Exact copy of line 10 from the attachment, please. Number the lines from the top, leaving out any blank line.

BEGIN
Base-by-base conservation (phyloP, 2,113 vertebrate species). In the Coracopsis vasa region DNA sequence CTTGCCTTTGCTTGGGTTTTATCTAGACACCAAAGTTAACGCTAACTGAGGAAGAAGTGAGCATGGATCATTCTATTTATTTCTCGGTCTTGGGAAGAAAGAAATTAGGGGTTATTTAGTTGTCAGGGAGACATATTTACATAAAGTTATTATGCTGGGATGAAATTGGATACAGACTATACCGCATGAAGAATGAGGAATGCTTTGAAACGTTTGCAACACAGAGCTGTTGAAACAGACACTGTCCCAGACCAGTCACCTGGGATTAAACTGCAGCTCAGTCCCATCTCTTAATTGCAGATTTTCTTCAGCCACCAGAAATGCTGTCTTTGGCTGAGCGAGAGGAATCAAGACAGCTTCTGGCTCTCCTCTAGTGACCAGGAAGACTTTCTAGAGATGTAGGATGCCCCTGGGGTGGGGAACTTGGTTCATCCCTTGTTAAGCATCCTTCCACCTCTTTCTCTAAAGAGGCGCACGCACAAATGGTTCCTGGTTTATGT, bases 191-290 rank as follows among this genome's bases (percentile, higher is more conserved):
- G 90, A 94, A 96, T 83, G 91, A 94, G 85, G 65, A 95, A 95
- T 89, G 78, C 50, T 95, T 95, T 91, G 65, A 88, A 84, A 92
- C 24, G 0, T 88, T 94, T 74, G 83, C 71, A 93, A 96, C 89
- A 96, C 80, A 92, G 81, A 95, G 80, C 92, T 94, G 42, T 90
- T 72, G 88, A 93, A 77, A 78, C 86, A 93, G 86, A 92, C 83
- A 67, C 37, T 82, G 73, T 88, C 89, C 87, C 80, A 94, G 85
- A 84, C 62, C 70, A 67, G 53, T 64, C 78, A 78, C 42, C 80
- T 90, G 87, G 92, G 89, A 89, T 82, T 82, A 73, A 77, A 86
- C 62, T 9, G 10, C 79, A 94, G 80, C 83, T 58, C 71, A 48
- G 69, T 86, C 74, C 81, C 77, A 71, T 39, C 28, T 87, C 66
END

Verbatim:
- C 62, T 9, G 10, C 79, A 94, G 80, C 83, T 58, C 71, A 48